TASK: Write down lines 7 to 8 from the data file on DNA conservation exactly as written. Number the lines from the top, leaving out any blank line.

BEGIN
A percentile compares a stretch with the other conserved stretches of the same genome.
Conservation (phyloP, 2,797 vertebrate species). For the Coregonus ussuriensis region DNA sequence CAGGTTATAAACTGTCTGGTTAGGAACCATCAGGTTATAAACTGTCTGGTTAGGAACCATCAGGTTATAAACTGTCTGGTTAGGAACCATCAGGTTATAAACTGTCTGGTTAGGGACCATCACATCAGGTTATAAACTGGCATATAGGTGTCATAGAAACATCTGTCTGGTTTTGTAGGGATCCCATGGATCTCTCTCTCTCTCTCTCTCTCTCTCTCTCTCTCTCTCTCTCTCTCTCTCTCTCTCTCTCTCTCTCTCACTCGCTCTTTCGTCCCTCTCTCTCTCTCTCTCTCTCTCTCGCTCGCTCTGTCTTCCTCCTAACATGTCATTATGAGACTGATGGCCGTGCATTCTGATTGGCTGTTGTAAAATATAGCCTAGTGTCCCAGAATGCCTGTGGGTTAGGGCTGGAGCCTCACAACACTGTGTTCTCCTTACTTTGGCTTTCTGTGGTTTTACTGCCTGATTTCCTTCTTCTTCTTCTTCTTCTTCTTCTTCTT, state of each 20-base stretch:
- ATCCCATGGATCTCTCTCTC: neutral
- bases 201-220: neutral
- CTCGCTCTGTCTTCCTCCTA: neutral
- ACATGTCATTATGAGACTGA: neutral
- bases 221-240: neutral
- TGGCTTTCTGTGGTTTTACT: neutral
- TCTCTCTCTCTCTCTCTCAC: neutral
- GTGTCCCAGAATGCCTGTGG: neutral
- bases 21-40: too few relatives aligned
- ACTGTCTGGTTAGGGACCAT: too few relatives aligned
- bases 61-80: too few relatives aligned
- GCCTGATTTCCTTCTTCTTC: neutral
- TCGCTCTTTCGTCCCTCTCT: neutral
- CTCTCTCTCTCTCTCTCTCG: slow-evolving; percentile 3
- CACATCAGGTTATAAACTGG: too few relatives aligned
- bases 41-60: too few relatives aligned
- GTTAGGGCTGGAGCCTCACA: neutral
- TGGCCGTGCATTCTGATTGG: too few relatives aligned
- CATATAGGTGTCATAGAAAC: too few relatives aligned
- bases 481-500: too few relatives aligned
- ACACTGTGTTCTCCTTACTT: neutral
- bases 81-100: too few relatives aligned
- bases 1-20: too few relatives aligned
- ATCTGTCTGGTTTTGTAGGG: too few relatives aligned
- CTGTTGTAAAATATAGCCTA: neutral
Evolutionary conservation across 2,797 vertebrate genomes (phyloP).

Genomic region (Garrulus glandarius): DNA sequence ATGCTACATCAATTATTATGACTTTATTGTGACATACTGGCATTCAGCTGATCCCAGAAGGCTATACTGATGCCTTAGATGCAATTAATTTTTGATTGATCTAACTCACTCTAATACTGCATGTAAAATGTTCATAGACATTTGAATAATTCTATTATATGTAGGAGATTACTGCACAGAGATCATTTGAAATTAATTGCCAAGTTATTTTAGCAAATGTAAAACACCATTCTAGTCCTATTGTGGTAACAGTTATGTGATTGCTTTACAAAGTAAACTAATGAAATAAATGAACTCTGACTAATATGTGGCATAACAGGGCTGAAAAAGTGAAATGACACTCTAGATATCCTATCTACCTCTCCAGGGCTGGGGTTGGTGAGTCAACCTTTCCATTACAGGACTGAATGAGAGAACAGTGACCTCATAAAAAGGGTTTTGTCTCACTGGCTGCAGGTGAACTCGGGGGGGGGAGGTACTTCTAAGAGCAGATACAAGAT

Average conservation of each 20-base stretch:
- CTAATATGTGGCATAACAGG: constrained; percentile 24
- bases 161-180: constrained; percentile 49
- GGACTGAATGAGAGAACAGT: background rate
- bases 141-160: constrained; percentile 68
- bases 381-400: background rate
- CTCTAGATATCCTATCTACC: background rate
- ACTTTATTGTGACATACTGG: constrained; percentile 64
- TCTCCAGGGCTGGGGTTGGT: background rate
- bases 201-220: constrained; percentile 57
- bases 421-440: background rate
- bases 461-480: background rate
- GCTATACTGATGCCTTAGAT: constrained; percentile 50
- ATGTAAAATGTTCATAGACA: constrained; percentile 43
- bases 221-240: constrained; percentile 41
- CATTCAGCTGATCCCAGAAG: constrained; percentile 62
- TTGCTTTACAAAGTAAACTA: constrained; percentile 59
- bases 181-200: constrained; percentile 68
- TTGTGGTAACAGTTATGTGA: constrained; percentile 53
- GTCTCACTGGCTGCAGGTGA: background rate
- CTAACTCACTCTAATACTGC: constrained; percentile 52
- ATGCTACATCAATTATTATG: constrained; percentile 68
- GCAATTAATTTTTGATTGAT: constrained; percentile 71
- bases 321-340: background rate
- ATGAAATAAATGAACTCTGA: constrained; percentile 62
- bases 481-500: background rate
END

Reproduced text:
- bases 221-240: neutral
- TGGCTTTCTGTGGTTTTACT: neutral